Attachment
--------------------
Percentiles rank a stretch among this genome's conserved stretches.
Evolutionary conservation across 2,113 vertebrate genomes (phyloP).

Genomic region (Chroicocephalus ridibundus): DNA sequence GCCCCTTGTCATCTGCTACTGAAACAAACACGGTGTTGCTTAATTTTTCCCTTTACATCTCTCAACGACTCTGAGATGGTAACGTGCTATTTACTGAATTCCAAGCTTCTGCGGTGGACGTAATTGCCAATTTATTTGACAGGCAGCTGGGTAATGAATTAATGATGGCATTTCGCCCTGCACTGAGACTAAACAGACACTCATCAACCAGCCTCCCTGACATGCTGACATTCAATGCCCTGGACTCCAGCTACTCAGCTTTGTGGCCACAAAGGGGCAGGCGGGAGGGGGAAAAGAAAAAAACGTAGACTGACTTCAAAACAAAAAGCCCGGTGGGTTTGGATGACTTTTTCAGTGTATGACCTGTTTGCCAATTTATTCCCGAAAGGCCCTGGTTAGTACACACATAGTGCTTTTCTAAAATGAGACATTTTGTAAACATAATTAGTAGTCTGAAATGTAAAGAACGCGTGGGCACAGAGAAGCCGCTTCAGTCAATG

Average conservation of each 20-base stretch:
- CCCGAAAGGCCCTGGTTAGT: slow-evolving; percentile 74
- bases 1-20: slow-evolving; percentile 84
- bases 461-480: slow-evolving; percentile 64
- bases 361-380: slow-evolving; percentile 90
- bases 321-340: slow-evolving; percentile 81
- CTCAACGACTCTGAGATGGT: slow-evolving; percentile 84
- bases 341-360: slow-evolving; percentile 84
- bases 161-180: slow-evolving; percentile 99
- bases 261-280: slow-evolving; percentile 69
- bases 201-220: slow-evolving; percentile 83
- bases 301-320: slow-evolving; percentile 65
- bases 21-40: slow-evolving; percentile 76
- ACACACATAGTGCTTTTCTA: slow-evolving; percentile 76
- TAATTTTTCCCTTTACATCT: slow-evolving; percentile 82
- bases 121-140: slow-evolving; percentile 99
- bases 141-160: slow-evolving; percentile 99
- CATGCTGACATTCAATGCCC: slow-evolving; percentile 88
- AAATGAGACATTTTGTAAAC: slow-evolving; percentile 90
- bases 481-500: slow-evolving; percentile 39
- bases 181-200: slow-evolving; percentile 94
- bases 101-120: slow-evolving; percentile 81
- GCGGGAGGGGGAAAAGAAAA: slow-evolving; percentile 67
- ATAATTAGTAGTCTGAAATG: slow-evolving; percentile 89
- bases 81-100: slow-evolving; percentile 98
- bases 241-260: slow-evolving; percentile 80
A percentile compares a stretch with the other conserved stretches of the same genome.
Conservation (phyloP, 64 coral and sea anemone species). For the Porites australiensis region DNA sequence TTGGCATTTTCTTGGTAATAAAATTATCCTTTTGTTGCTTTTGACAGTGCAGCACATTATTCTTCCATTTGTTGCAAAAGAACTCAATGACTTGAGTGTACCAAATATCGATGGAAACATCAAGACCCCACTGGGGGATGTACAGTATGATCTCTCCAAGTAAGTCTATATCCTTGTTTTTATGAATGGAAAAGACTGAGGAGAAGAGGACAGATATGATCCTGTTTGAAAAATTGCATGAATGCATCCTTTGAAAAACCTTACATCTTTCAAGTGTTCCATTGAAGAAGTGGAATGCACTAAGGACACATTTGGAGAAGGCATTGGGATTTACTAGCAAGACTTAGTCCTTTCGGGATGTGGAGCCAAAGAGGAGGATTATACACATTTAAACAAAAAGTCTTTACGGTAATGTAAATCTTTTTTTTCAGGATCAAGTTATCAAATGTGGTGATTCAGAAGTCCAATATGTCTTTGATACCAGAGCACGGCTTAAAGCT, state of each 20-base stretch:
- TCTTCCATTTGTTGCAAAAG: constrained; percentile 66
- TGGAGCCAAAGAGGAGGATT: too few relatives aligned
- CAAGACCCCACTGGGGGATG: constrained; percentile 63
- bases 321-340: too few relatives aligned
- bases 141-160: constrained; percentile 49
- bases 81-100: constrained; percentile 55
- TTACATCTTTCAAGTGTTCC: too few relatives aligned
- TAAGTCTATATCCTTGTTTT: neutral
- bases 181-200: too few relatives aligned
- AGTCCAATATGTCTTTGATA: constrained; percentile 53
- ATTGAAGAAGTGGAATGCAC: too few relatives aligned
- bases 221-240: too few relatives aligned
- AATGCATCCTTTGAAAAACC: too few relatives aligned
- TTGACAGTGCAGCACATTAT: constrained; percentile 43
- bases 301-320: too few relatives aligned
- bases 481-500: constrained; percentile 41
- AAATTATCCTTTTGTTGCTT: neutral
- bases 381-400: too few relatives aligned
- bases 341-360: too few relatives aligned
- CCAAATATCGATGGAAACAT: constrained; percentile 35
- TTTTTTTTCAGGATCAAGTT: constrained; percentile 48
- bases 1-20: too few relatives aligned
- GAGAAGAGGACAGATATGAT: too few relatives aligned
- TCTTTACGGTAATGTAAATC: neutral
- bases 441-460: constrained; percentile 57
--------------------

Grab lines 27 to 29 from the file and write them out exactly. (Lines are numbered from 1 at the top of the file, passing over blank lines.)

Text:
- ATAATTAGTAGTCTGAAATG: slow-evolving; percentile 89
- bases 81-100: slow-evolving; percentile 98
- bases 241-260: slow-evolving; percentile 80